While Blue Note may be a venerable label, despite the recent exodus of many of their young groove stars, the venue is not as reputable. A bastion of corporate jazz, the small club is a sit down affair with drink minimums, overpriced food, incredibly exorbitant cover prices for short sets, and a gift shop. You can't help feeling dirty when you leave, and I swore I'd never return after a particularly awful experience a few years back. But the fact is, Project Logic has played just a handful of shows this year, and since the band's Blue Note debut fell right in the middle of the CMJ festival, with dozens of worthwhile bands playing throughout the city, it was impossible to pass up the potential for heavy beats and hard blowin'. The ten dollar cover didn't hurt either.

Taking the stage before a house packed with industry folks, late night revelers, pretty people and groove fiends, not to mention many members of the extended Velour and Ropeadope families, Jason (aka Logic) noted the strangeness of the event before digging down the opening groove. The band was augmented by Wallace Roney on trumpet for most of the evening, and James Hurt on keys. The stage was so packed that Hurt was relegated to a small corner on the front of the stage, and Casey Benjamin's bouncing threatened to take out microphone's and musician's alike. The space, of course, reflected the music- densely packed with fills and solos, interactions and extra effects. Few bands create the utterly urban groove as well as the Project. They can make use of any sound, any instrument; they know just how to lay it down, and just when to lay out; they create New York's ideal soundtrack.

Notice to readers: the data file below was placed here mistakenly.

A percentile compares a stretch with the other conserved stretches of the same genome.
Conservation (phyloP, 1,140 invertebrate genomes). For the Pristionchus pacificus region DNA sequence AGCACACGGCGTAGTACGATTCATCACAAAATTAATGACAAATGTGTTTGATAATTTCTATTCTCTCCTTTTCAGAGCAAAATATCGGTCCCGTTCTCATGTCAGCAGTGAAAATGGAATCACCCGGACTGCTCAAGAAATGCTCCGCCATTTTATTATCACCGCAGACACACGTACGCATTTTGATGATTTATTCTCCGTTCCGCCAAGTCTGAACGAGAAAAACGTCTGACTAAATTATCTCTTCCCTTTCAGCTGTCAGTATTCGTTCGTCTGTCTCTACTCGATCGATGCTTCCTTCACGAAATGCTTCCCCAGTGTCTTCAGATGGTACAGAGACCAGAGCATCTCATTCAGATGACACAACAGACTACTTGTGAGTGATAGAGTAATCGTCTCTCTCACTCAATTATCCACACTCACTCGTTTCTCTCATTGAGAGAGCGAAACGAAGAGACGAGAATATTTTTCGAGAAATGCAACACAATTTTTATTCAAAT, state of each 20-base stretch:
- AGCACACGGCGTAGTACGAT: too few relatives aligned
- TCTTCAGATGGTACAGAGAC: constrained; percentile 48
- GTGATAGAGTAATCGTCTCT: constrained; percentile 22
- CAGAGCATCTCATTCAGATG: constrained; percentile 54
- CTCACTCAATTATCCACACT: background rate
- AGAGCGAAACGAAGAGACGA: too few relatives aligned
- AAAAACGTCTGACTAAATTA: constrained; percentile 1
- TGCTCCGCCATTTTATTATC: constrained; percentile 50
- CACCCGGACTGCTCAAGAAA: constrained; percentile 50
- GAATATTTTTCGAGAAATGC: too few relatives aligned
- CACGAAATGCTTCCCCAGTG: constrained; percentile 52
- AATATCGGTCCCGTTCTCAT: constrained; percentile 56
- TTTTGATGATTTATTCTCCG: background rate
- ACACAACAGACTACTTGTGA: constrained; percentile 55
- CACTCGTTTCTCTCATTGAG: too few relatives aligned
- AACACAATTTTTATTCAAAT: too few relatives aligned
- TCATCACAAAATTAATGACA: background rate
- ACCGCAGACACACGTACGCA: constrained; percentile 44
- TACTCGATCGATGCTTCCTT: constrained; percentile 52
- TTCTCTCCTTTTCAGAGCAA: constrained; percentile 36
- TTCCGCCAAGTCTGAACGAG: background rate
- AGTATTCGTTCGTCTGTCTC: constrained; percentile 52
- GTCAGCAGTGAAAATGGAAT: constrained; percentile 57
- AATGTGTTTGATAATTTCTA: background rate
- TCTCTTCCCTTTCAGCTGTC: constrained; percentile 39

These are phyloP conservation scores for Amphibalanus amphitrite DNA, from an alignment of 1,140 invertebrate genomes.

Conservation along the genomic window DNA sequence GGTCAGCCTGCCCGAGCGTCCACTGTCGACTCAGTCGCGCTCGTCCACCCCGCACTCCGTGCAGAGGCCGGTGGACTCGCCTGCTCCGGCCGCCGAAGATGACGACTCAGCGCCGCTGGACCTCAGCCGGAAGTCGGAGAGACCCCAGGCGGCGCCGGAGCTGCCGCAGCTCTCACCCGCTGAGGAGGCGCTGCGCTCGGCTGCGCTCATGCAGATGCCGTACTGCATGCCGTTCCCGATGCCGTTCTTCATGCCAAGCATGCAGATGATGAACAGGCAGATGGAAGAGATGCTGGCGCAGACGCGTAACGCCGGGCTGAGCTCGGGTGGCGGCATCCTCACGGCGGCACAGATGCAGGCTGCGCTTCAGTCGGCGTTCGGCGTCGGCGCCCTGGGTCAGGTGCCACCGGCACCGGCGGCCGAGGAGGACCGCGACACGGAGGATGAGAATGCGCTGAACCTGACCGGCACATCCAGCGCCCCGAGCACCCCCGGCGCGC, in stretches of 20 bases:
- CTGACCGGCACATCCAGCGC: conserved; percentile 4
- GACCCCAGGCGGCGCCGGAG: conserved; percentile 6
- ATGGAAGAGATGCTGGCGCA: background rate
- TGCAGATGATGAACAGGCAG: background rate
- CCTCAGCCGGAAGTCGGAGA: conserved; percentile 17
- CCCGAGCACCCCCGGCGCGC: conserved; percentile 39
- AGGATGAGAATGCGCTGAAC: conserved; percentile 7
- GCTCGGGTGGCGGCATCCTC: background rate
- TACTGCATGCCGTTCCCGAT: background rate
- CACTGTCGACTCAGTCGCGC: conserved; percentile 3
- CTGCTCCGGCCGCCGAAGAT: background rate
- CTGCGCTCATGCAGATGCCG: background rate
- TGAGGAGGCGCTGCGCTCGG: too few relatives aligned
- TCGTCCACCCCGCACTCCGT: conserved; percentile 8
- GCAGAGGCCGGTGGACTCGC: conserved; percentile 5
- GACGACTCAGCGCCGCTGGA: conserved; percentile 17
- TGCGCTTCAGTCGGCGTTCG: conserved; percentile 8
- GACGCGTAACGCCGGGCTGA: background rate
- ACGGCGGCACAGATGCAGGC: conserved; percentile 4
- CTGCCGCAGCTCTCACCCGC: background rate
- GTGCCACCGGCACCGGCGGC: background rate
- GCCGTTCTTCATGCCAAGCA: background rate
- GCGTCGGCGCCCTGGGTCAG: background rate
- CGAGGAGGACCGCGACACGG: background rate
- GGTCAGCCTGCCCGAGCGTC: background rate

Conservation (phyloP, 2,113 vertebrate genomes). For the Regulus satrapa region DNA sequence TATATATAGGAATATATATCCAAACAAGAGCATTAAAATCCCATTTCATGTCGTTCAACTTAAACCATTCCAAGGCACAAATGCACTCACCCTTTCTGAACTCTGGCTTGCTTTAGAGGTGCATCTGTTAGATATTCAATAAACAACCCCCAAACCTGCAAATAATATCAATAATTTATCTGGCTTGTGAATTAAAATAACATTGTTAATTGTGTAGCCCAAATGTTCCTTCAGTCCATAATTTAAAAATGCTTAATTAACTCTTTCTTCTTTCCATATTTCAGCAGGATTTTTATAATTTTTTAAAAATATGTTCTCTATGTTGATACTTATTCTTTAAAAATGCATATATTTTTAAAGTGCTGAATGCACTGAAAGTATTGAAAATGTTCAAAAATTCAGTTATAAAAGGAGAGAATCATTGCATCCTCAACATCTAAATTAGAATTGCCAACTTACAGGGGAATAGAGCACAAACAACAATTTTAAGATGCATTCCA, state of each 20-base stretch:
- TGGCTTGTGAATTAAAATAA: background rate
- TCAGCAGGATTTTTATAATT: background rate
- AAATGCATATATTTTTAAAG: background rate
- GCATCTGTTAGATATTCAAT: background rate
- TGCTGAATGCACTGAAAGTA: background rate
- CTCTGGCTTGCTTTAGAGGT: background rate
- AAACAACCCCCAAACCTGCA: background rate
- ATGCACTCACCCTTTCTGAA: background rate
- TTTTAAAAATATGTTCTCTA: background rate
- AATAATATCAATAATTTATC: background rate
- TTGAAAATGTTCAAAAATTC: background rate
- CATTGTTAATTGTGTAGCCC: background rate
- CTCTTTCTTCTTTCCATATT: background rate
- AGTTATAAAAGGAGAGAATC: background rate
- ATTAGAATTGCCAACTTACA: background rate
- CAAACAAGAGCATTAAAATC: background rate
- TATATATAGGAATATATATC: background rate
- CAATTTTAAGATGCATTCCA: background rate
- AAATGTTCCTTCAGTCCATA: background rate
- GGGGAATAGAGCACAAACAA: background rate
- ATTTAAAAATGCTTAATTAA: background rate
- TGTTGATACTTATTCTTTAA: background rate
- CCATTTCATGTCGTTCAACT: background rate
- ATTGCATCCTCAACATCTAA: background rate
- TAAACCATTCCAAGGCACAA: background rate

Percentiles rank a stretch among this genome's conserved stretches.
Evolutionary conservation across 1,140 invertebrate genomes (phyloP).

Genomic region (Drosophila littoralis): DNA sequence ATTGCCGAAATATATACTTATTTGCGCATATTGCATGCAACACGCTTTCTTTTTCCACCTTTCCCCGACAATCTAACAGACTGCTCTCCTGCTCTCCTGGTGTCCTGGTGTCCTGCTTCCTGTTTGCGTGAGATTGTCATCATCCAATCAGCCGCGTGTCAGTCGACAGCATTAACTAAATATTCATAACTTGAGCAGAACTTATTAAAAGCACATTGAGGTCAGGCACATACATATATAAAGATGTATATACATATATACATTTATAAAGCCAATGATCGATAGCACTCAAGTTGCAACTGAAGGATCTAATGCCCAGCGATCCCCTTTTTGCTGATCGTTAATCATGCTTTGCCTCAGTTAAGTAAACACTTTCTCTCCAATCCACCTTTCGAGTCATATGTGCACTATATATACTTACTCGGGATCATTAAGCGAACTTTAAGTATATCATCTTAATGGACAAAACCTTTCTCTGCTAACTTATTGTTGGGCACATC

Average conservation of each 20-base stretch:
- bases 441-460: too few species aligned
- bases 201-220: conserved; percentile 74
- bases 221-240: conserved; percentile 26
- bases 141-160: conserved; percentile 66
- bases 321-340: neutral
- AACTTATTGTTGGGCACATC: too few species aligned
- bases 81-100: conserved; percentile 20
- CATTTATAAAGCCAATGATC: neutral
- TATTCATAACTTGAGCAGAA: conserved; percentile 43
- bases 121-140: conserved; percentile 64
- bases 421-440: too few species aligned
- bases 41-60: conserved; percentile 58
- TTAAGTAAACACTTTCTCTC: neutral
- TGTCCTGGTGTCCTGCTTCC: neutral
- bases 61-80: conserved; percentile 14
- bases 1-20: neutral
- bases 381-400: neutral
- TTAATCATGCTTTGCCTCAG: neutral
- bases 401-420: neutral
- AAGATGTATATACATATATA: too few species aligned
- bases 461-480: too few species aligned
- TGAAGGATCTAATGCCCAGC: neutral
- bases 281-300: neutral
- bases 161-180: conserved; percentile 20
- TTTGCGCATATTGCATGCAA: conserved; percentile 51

Various guests squeezed onto the stage as the set stretched into the early morning hours, including guitarist Sanjay Mishra, frequent Logic collaborator Rob Wasserman, and Project alumni Melvin Gibbs, among others. The Project, as ever, was willing to cut loose on spontaneous compositions, true improvisations, but with mixed results. The first jam with Sanjay was twangy and never quite came together, whereas the second blew up loud and hectic, offering the scariest joint of the night. The highlights of the show, however, were the Project Logic standards. An early Sonic Thrust offered a crushing beat, and had Hurt flying across the keys at the end. The cover Miles' Jean Paul featured fantastic interplay between Roney and Casey, as well as a big, warm bass solo from Lamont McCaine. (Here Hurt was hopping up just to get a glimpse of the bassist hidden on the other side of a wall of monitors.) Casey's composition Michelle received the best treatment of the night, as the sax man was without his flute and was forced to play ewi instead. The intro was long and winding, a coastal road, and opened into a broad plain of musical highways and byways. Sounds swelled and smoothed and grooved together for an incredibly long version, totally unique and totally satisfying. For a late night jam session in NYC, you just can't do better than joining the Project.